In operation the tank is charged with a dilute sulfuric-acid solution, which is preferably inserted by withdrawing the T-coupling G and pouring the acid in through the opening which receives said T-coupling. The upper chamber is charged through the opening in the upper end of the tank with broken pieces or scraps of Zinc or other material, according to the particular gas to be generated. The closures G and I having been applied to the vessel thus charged, when the device is to be used compressed air is forced through the hose H and coupling G- into the air-chamber F, which body of compressed air in turn forces the acid solution up through the pipe C and the perforated portion of the diaphragm into the zincchamber, where the acid reacts chemically with the Zinc, releasing pure hydrogen gas, which under its spontaneous pressure passes through the coupling K, around the float-valve m, and through the hose N to the burner-nozzle (not shown) or other instrument of its utilization. In order to maintain the continuous and uniform generation of hydrogen gas, it is necessary only to maintain a suiiicient air-pressure in the compressed-air chamber to continuously force the acid solution up into the Zinc-chamher. If the pressure of hydrogen gas in the zinc-chamber becomes at any time abnormal or dangerous, exceeding the pressure of air in the compressed-air chamber, the gas will descend through the tube O, bubble up through the acid solution, and mingling with the air find escape through the safety-valve g. The purpose of the float-valve 917., located as described, is to prevent the possibility or danger of the sulfuric-acid solution under a too high air-pmessure completelyflooding the zincchamber and overflowing into the gas-discharge hose N, this float permitting the gas to pass therearound, but rising and closing the discharge-port of its casing under the presence of the liquid solution.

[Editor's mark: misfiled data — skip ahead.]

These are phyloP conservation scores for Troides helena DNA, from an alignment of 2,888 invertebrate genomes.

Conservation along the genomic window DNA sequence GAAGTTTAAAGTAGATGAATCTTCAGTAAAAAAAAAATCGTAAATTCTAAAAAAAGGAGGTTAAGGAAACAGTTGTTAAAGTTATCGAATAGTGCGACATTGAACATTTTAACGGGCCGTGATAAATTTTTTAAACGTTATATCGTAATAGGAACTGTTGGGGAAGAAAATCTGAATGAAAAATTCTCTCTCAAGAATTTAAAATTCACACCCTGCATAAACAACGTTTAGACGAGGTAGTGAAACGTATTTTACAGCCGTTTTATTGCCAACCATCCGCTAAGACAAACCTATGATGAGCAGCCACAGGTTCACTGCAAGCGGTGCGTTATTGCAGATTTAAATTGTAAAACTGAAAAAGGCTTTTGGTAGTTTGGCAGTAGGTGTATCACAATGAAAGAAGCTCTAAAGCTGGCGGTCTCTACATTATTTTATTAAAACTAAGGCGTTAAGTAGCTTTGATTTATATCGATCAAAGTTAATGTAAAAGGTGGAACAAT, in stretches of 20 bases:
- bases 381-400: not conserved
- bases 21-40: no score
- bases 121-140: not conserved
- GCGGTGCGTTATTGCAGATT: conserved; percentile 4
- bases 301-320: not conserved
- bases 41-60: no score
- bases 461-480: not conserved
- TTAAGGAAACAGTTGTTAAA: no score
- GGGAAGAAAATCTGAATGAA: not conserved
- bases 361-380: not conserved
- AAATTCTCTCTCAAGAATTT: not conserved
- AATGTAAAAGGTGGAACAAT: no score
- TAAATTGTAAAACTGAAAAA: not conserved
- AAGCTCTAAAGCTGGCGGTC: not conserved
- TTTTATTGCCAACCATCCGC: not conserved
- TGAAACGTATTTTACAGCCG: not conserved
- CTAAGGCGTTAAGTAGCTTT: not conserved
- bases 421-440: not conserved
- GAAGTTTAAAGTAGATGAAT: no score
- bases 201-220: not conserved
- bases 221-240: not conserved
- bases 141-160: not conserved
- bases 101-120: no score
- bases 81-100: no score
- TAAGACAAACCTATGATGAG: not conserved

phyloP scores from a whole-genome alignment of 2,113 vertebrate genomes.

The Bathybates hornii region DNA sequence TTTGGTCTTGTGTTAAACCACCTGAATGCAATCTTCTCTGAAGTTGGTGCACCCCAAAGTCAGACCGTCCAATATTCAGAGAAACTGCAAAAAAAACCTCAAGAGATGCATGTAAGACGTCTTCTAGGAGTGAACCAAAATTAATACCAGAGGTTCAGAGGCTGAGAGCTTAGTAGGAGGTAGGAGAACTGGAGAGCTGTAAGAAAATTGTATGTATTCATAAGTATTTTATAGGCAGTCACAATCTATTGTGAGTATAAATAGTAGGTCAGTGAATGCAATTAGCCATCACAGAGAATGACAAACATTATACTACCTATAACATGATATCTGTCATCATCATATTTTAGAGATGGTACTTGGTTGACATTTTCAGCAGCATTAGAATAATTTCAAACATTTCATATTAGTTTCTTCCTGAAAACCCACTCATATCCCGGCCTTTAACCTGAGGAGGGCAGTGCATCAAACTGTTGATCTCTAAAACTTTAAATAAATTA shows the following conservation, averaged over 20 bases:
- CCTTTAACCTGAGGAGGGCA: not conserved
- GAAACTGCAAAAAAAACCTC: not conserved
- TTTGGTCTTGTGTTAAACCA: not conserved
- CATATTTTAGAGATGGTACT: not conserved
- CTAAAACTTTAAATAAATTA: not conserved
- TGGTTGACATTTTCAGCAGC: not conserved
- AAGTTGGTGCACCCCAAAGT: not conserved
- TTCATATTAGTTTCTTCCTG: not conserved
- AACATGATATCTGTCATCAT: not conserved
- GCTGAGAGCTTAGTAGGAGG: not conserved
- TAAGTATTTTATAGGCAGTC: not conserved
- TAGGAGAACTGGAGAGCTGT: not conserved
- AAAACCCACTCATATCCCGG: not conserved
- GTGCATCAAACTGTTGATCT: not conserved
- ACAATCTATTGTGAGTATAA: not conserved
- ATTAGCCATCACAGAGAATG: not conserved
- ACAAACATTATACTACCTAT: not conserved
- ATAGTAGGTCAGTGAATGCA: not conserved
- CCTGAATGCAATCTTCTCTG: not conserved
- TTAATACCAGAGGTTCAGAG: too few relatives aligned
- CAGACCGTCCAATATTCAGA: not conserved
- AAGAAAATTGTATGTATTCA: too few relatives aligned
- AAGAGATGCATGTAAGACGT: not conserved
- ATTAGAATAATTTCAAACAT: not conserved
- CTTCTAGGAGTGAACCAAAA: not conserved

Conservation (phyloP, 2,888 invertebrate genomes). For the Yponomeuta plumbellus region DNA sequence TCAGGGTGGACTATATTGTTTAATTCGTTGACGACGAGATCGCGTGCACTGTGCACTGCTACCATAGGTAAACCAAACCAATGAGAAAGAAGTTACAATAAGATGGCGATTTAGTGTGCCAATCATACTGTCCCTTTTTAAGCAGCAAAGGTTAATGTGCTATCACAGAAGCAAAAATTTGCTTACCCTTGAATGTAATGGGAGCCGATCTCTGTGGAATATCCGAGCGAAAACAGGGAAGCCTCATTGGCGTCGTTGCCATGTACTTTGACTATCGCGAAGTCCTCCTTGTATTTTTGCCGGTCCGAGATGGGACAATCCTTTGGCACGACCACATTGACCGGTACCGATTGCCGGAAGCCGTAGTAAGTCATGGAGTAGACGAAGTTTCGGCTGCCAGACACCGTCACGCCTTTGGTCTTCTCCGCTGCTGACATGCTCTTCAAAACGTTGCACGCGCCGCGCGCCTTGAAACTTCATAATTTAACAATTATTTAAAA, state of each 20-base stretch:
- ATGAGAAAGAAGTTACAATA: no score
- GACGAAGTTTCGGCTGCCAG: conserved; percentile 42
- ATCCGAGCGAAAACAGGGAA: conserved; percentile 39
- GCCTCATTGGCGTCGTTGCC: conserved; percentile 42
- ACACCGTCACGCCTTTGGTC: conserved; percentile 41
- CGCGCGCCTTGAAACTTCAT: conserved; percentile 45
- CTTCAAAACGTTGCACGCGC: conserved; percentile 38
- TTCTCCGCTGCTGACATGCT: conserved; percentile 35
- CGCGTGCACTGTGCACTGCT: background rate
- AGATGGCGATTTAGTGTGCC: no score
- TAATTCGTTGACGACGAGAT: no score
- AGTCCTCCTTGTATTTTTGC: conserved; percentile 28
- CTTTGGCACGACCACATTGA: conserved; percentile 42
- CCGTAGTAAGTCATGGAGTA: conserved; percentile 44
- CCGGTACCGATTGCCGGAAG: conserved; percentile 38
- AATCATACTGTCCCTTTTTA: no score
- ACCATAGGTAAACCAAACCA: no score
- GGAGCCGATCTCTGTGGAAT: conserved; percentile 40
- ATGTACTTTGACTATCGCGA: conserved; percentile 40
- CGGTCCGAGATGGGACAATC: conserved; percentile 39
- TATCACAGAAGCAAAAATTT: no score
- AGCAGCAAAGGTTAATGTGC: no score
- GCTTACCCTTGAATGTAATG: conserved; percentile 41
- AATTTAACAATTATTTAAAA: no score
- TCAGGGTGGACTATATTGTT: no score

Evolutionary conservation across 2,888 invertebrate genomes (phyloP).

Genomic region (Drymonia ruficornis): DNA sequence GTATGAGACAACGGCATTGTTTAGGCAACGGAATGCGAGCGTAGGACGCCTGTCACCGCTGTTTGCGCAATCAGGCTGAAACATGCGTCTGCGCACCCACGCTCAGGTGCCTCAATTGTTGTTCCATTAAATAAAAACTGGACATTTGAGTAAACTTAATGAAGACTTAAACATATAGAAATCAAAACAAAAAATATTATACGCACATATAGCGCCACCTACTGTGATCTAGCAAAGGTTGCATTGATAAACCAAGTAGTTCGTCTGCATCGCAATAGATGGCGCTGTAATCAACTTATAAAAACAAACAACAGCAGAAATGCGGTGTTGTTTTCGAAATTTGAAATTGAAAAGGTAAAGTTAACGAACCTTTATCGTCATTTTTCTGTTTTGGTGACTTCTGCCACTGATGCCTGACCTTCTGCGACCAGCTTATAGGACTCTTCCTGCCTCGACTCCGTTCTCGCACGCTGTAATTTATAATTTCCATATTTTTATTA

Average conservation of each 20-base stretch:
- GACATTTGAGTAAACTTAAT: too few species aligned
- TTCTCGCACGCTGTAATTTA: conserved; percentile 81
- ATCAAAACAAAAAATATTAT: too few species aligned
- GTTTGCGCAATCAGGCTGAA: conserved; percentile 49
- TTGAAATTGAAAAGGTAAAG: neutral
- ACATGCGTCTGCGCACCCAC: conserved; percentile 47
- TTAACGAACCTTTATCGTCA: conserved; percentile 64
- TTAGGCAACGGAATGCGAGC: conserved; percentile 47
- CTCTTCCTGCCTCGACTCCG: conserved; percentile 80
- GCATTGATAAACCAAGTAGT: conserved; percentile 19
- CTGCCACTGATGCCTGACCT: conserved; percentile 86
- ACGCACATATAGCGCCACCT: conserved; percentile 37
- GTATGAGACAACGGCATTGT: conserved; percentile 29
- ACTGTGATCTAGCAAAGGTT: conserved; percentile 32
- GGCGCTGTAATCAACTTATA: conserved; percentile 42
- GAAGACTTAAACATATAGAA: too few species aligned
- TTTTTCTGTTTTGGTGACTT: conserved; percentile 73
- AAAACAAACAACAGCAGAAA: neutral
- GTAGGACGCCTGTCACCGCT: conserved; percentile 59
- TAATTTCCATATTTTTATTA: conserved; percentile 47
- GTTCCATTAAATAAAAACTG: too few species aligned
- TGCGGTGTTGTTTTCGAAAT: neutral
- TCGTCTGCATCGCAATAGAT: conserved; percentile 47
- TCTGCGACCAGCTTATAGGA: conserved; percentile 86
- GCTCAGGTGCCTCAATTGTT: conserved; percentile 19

When it is desired to discontinue the use of the apparatus or to charge the same with zinc, the hose His removed and the compressedair chamber vented by opening the cock 6, which obviously permits the acid in the Zincchamber to flow back by gravity through the tube 0 into the acid-chamber, thus interrupting and checking the further generation of hydrogen. The purpose of terminating the tube C at some little distance above the base of the vessel is to provide for a limited space at the bottom of the vessel for the settling and accumulation of the zinc-sulfate crystals which form when the acid. is partially spent and cooled, the Zinc-sulfate crystals notinterfering with or clogging the lower end of the tube.

0 designates a faucet tapping the lower end of the vessel and provided with a stop-cock 0, through which the spent acid solution may be withdrawn when necessary. The pressuregage L affords a means of constant indication of the gas-pressure and the air-pressure existing at any time in the vessel.